Love is the Essence of Creation

The Pride of Humanity was a man of love and affection. One of his names was Habib Allah (the Beloved of God). In addition to meaning one who loves, habib also means one who is loved, one who loves God and is loved by God. Sufi masters like Imam Rabbani, Mawlana Khalid, and Shah Waliy Allah al-Dahlawi state that love is the ultimate station of the spiritual journey.

God created the universe as a manifestation of His love for His creatures, especially humanity, and Islam became the fabric woven out of this love. In the words of Bediuzzaman, love is the essence of creation. Just as a mother's love and compassion allows a surgeon to operate on her sick to save his or her life, jihad does not rule out war, if needed, to preserve such fundamental human rights as the right to life and religious freedom. Jihad does not exclusively mean war, although some claim that that is its only meaning.

Once a friend said to me: "Without exception and regardless of faith, you meet with everyone, and this breaks the tension of Muslims. But it is an Islamic principle to love what or who must be loved in the way of God and dislike what or who must be disliked in the way of God also." Actually this principle is often misunderstood, for in Islam all of creation is to be loved according to the rule of loving in God's way. "Disliking in the way of God" does not apply to human beings but to feelings, thoughts, and attributes. Thus, we should dislike such things as immorality, unbelief and polytheism, not those who engage in them. God created humanity as noble, and everyone shares to a certain degree in this nobility. God's Messenger once stood up out of respect for man as the funeral procession of a Jew passed by. When reminded that the deceased was a Jew, the Prophet replied: "But he's a human being," thereby the value Islam gives to human beings.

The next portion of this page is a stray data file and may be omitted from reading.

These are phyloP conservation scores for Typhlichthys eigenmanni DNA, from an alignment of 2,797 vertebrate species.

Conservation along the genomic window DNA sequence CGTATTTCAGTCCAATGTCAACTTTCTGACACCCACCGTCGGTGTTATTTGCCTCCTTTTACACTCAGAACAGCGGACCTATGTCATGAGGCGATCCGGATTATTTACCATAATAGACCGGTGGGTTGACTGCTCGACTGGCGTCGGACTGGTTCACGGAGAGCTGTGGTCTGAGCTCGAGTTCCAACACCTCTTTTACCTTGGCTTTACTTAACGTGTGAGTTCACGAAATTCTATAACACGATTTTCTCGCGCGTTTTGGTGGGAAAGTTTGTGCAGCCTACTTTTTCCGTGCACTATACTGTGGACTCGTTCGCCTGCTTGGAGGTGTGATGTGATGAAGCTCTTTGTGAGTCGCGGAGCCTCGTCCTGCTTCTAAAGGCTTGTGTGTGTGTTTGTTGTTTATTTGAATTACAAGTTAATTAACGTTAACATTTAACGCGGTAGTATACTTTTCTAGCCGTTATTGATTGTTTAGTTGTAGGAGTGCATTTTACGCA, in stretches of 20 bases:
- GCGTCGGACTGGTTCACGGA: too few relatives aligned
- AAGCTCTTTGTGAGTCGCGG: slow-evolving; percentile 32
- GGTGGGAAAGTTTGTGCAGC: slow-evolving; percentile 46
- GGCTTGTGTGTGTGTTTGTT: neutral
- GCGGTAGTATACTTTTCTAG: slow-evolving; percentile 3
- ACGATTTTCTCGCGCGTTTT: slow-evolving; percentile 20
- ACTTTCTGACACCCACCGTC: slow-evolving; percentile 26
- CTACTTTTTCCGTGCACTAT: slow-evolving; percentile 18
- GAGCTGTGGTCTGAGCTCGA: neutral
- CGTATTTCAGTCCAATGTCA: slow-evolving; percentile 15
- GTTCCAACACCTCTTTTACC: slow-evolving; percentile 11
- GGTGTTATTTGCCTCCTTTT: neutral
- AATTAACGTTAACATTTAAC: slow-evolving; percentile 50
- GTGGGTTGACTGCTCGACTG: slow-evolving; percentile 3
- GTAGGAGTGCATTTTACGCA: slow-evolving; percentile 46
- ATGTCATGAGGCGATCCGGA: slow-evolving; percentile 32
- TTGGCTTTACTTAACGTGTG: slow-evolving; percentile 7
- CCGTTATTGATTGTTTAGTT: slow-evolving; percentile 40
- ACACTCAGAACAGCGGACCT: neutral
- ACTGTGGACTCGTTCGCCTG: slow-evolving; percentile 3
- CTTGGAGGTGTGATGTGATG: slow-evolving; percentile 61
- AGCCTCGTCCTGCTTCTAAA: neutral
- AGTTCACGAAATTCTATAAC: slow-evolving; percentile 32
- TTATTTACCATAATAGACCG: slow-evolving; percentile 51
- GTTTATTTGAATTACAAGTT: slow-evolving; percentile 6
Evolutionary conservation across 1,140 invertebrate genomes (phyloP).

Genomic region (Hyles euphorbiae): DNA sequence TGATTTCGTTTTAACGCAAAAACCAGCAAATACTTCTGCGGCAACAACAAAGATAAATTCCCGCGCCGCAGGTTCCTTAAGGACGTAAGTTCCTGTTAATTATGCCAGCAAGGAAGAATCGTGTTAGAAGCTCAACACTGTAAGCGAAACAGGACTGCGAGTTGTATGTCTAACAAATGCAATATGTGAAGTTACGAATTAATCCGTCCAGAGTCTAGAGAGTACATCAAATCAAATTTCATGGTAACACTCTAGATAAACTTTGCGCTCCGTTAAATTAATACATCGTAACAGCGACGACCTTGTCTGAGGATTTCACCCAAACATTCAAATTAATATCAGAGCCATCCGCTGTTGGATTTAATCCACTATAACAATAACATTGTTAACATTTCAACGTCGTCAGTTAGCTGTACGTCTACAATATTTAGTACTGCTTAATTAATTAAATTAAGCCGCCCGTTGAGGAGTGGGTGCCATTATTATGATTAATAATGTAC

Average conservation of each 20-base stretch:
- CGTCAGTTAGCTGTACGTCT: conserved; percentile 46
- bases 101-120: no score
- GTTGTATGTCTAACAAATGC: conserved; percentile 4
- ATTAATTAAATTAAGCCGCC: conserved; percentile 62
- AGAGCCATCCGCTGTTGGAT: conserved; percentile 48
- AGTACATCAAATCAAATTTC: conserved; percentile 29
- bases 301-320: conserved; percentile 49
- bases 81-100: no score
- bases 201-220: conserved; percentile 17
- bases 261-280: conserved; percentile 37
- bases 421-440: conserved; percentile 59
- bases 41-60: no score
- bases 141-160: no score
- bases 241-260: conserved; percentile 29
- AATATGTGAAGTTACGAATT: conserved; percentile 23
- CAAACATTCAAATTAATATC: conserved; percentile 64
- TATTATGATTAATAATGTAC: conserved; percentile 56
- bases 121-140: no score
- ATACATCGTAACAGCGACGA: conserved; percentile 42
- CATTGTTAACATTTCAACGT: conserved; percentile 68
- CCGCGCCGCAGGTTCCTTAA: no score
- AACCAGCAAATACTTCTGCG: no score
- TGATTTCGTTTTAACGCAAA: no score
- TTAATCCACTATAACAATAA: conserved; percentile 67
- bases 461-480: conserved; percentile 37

This shows how highly our Prophet respected each person. Given this, the involvement of some self-proclaimed Muslim individuals or institutions in terrorist activities do not lie in Islam. The reasons should be sought in themselves, their false interpretations, and other factors and motives. Islam does not support terror, so how could a Muslim who truly understands his or her religion be a terrorist?

Within this framework, if we exclude certain periods and individuals, the Turks' interpretation of Islam, with respect to the issues open to interpretation, is correct and positive. If we can spread globally the Islamic understanding of such heroes of love as Niyazi Misri, Yunus Emre, and Mawlana Rumi, and if we can extend their messages of love, dialogue, and tolerance to people who are thirsty for this message, everyone will will run toward the embrace of love, peace, and tolerance that we represent.